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whistleman123
05-12-2016, 03:10 AM
I'm getting better at putting together pleasing, simple chord solos. I was just wondering, when you folks put an arrangement together do you write them down? For me that is a laborious project.

If you put them on paper, what form do you put it in? Tabs or notes on a staff? Is there an easier way?

Soundbored
05-12-2016, 10:58 AM
I'm getting better at putting together pleasing, simple chord solos. I was just wondering, when you folks put an arrangement together do you write them down? For me that is a laborious project.

If you put them on paper, what form do you put it in? Tabs or notes on a staff? Is there an easier way?

I enter the whole thing into Guitar Pro 6 for Windows, in both tab and standard notation above it. It puts nice ukulele chord diagrams above too.

SailingUke
05-12-2016, 12:26 PM
Me too, I use gp6. Sometimes it is a lot of work, but I like the written record of what I have done.
There are times I may go without playing the song and the paper helps me remember. I have also found writing the sheet sometimes helps me find improvements.

pointpergame
05-12-2016, 01:56 PM
I have always thought/believed/understood that the chord chart with extensions is meant to be a sort of chord melody notation system. If I've read the history correctly, those tin pan alley musicians were pretty fluent and it came easily to them. At this point, It fits the term "arcane" pretty well...and it doesn't always work. Not every fingering has a sensible chord name. Cold hard fact of 4-string life.

Of course, just about every Uke book uses fret-string diagrams. I tried that for a while but I found it awkward. Those ink stamps go on crooked and not on a line. An elephant-in-the-room problem with them. I prototyped a couple alignment jigs but just too much of a production. Pre-printed fret-string stickers sort of work but the only ones I could find were too big ( to fit over a standard treble staff ) and, again, hard to stick on in a clean, straight line. I've thought about printing them out on mailing labels, but there you go again with a big production.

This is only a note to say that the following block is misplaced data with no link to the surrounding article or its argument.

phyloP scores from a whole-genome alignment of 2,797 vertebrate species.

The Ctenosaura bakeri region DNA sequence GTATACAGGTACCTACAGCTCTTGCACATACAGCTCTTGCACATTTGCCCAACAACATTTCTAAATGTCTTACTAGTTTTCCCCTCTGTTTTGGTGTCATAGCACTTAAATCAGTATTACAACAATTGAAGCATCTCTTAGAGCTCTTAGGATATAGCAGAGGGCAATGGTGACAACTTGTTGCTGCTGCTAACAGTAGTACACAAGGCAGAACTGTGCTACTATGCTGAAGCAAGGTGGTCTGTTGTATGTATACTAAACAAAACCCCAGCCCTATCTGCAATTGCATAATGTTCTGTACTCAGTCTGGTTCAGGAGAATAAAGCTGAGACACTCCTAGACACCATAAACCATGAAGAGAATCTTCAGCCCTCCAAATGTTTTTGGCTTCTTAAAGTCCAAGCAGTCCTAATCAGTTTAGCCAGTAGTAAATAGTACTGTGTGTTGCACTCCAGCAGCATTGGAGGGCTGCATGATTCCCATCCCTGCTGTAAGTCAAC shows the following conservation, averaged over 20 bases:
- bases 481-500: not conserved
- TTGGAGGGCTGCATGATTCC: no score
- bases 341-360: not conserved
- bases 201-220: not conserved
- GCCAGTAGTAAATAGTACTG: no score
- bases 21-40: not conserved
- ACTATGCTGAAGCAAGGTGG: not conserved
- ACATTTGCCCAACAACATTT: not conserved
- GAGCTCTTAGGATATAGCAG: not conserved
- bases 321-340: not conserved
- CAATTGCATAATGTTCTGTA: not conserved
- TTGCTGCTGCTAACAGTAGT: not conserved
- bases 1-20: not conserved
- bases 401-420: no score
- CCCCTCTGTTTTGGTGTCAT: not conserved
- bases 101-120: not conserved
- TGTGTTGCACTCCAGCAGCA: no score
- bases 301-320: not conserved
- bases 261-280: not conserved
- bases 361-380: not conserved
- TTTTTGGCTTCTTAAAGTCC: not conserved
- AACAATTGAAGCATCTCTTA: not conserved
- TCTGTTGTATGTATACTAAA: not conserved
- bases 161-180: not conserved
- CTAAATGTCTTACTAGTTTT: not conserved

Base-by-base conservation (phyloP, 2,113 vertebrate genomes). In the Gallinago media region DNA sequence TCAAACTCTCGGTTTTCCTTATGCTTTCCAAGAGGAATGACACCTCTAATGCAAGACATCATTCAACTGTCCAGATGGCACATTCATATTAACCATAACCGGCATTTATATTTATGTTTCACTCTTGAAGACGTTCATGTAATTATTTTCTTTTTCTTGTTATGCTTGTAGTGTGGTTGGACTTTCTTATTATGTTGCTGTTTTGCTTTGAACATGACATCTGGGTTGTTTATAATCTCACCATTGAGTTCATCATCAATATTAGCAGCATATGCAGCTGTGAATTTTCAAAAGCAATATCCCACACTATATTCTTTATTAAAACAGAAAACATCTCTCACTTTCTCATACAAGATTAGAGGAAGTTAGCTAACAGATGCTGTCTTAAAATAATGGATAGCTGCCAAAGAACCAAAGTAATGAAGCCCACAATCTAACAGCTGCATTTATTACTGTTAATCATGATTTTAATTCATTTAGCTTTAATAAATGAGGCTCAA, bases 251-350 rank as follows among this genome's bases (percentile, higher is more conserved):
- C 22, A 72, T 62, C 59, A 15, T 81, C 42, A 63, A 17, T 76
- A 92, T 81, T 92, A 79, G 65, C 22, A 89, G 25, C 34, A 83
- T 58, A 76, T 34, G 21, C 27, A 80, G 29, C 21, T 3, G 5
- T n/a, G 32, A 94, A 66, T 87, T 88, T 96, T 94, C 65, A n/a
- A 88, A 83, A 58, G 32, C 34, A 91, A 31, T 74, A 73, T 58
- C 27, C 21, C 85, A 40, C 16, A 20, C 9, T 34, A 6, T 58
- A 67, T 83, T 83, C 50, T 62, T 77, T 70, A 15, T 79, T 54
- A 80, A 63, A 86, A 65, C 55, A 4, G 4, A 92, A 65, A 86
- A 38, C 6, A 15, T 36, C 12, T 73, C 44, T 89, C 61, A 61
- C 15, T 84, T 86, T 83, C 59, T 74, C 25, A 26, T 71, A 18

In summary ( for me ):
chord names with extensions --- arcane
chord diagrams --- tiresome
Next idea ?

Wicked
05-12-2016, 03:24 PM
My arrangements tend to be "guidelines" that I will improvise around. If I document it at all, it's usually more of a lead sheet than a full blown arrangement.

Jim Hanks
05-12-2016, 04:17 PM
chord names with extensions

Can you give an example of what you mean by this? Do you just mean stuff like "Cm9" or "EbM7b5" ? If so I think that would be hard to describe a chord melody with.

Croaky Keith
05-12-2016, 10:50 PM
|: 30 40 30 40 :| x03x-25 0x3x-21 x00x 07xx | 57x7 05x5 54x3-47 34 |
xx10-13 x0x0-23 x51x-34 x01x-23 | xx10-13 32 x03x 40 |

So complicated, you'd be better off using proper tab or just learning to read notation, rather than such a complex system! ;)

Soundbored
05-13-2016, 12:15 AM
I think it's a nice bridge notation for weaning people off tab and into standard notation...

Why do you need to "wean people off tab"? Standard notation is actually not a replacement for tab. They're complementary, not mutually exclusive.

If anything, tab when used fully, contains more data. And it's trivial to add note durations to it.

Soundbored
05-13-2016, 07:16 AM
...and supplemental notation made the rest of the mechanics clear. Tab is... good for showing things like picking patterns and campanella patterns. But beyond that it mostly holds people back.

So you admit that standard notation must be supplemented to show what tab does, and there are specific guitaristic ways of playing that tab may even be superior at demonstrating, yet I'm "myopic" and have "limited knowledge" for suggesting... the exact same thing? I just want to see if I understand you correctly.

Soundbored
05-13-2016, 10:46 AM
TLDR

And I apologize to the OP for responding to "ubulele's" trolling "weaning" comment. I really should know better than to feed trolls. Head meet wall.

FourSilverMoonbeams
05-13-2016, 10:47 PM
As someone who reads staff notation fluently, I find tablature a more precise system for notating chord/melody solos.